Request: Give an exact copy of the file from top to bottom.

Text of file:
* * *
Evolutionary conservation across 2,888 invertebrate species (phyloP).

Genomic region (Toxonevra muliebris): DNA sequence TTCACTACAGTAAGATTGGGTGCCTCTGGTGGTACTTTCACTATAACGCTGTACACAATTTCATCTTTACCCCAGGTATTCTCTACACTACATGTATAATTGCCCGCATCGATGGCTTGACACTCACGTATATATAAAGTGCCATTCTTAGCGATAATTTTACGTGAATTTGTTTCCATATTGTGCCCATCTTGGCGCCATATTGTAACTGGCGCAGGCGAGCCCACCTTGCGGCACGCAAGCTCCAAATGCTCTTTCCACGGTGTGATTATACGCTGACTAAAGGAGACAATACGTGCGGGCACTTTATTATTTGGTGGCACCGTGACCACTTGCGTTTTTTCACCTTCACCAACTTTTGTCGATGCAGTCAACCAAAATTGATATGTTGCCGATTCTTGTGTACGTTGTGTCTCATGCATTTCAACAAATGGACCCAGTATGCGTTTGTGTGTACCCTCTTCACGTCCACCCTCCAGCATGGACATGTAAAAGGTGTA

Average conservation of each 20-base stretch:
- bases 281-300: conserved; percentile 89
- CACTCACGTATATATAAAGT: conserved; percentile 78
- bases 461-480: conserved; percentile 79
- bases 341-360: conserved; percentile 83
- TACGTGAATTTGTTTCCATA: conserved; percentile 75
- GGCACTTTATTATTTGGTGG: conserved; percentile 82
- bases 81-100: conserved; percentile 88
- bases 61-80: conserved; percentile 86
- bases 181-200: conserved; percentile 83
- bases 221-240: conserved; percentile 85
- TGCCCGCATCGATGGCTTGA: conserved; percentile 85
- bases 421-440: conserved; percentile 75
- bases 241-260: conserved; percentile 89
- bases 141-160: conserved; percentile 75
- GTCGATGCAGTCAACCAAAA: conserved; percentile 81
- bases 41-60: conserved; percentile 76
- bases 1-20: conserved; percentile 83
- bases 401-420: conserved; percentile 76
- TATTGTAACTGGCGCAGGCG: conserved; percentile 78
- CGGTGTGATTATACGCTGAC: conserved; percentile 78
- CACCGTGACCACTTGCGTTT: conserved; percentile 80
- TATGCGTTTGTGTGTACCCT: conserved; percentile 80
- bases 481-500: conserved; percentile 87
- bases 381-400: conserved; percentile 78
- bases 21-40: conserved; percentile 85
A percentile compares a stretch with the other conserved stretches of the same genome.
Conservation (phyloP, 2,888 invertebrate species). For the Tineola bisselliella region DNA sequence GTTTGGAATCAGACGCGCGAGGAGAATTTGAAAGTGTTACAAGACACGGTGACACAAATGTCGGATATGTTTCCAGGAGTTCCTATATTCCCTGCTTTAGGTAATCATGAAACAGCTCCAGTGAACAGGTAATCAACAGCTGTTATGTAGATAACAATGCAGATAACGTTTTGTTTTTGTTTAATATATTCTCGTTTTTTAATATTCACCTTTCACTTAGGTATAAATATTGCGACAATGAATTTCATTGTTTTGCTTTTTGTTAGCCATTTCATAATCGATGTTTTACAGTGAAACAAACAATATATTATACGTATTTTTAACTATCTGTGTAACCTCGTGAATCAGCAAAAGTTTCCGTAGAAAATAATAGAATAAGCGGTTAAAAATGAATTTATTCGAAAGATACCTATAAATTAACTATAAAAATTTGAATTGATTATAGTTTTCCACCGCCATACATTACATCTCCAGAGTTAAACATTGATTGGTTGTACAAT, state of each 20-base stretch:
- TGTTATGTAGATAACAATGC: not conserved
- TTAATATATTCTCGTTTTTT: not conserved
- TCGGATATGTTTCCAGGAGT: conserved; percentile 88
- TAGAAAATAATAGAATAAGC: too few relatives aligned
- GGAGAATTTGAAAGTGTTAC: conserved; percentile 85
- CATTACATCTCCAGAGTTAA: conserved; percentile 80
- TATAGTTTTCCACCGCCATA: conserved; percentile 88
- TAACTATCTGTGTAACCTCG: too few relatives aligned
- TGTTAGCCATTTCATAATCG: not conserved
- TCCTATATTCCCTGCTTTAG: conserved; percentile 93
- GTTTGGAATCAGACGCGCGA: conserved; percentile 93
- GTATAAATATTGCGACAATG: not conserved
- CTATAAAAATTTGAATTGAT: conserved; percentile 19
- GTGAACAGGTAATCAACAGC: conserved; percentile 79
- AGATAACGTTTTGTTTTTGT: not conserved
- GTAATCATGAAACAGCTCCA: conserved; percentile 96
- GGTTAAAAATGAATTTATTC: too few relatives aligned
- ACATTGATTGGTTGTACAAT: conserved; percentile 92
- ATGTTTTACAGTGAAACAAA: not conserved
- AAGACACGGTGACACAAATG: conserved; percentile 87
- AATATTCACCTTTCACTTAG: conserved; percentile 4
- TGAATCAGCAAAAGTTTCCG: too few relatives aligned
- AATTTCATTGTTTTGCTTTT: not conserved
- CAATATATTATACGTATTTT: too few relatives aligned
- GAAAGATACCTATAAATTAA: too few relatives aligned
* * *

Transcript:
Evolutionary conservation across 2,888 invertebrate species (phyloP).

Genomic region (Toxonevra muliebris): DNA sequence TTCACTACAGTAAGATTGGGTGCCTCTGGTGGTACTTTCACTATAACGCTGTACACAATTTCATCTTTACCCCAGGTATTCTCTACACTACATGTATAATTGCCCGCATCGATGGCTTGACACTCACGTATATATAAAGTGCCATTCTTAGCGATAATTTTACGTGAATTTGTTTCCATATTGTGCCCATCTTGGCGCCATATTGTAACTGGCGCAGGCGAGCCCACCTTGCGGCACGCAAGCTCCAAATGCTCTTTCCACGGTGTGATTATACGCTGACTAAAGGAGACAATACGTGCGGGCACTTTATTATTTGGTGGCACCGTGACCACTTGCGTTTTTTCACCTTCACCAACTTTTGTCGATGCAGTCAACCAAAATTGATATGTTGCCGATTCTTGTGTACGTTGTGTCTCATGCATTTCAACAAATGGACCCAGTATGCGTTTGTGTGTACCCTCTTCACGTCCACCCTCCAGCATGGACATGTAAAAGGTGTA

Average conservation of each 20-base stretch:
- bases 281-300: conserved; percentile 89
- CACTCACGTATATATAAAGT: conserved; percentile 78
- bases 461-480: conserved; percentile 79
- bases 341-360: conserved; percentile 83
- TACGTGAATTTGTTTCCATA: conserved; percentile 75
- GGCACTTTATTATTTGGTGG: conserved; percentile 82
- bases 81-100: conserved; percentile 88
- bases 61-80: conserved; percentile 86
- bases 181-200: conserved; percentile 83
- bases 221-240: conserved; percentile 85
- TGCCCGCATCGATGGCTTGA: conserved; percentile 85
- bases 421-440: conserved; percentile 75
- bases 241-260: conserved; percentile 89
- bases 141-160: conserved; percentile 75
- GTCGATGCAGTCAACCAAAA: conserved; percentile 81
- bases 41-60: conserved; percentile 76
- bases 1-20: conserved; percentile 83
- bases 401-420: conserved; percentile 76
- TATTGTAACTGGCGCAGGCG: conserved; percentile 78
- CGGTGTGATTATACGCTGAC: conserved; percentile 78
- CACCGTGACCACTTGCGTTT: conserved; percentile 80
- TATGCGTTTGTGTGTACCCT: conserved; percentile 80
- bases 481-500: conserved; percentile 87
- bases 381-400: conserved; percentile 78
- bases 21-40: conserved; percentile 85
A percentile compares a stretch with the other conserved stretches of the same genome.
Conservation (phyloP, 2,888 invertebrate species). For the Tineola bisselliella region DNA sequence GTTTGGAATCAGACGCGCGAGGAGAATTTGAAAGTGTTACAAGACACGGTGACACAAATGTCGGATATGTTTCCAGGAGTTCCTATATTCCCTGCTTTAGGTAATCATGAAACAGCTCCAGTGAACAGGTAATCAACAGCTGTTATGTAGATAACAATGCAGATAACGTTTTGTTTTTGTTTAATATATTCTCGTTTTTTAATATTCACCTTTCACTTAGGTATAAATATTGCGACAATGAATTTCATTGTTTTGCTTTTTGTTAGCCATTTCATAATCGATGTTTTACAGTGAAACAAACAATATATTATACGTATTTTTAACTATCTGTGTAACCTCGTGAATCAGCAAAAGTTTCCGTAGAAAATAATAGAATAAGCGGTTAAAAATGAATTTATTCGAAAGATACCTATAAATTAACTATAAAAATTTGAATTGATTATAGTTTTCCACCGCCATACATTACATCTCCAGAGTTAAACATTGATTGGTTGTACAAT, state of each 20-base stretch:
- TGTTATGTAGATAACAATGC: not conserved
- TTAATATATTCTCGTTTTTT: not conserved
- TCGGATATGTTTCCAGGAGT: conserved; percentile 88
- TAGAAAATAATAGAATAAGC: too few relatives aligned
- GGAGAATTTGAAAGTGTTAC: conserved; percentile 85
- CATTACATCTCCAGAGTTAA: conserved; percentile 80
- TATAGTTTTCCACCGCCATA: conserved; percentile 88
- TAACTATCTGTGTAACCTCG: too few relatives aligned
- TGTTAGCCATTTCATAATCG: not conserved
- TCCTATATTCCCTGCTTTAG: conserved; percentile 93
- GTTTGGAATCAGACGCGCGA: conserved; percentile 93
- GTATAAATATTGCGACAATG: not conserved
- CTATAAAAATTTGAATTGAT: conserved; percentile 19
- GTGAACAGGTAATCAACAGC: conserved; percentile 79
- AGATAACGTTTTGTTTTTGT: not conserved
- GTAATCATGAAACAGCTCCA: conserved; percentile 96
- GGTTAAAAATGAATTTATTC: too few relatives aligned
- ACATTGATTGGTTGTACAAT: conserved; percentile 92
- ATGTTTTACAGTGAAACAAA: not conserved
- AAGACACGGTGACACAAATG: conserved; percentile 87
- AATATTCACCTTTCACTTAG: conserved; percentile 4
- TGAATCAGCAAAAGTTTCCG: too few relatives aligned
- AATTTCATTGTTTTGCTTTT: not conserved
- CAATATATTATACGTATTTT: too few relatives aligned
- GAAAGATACCTATAAATTAA: too few relatives aligned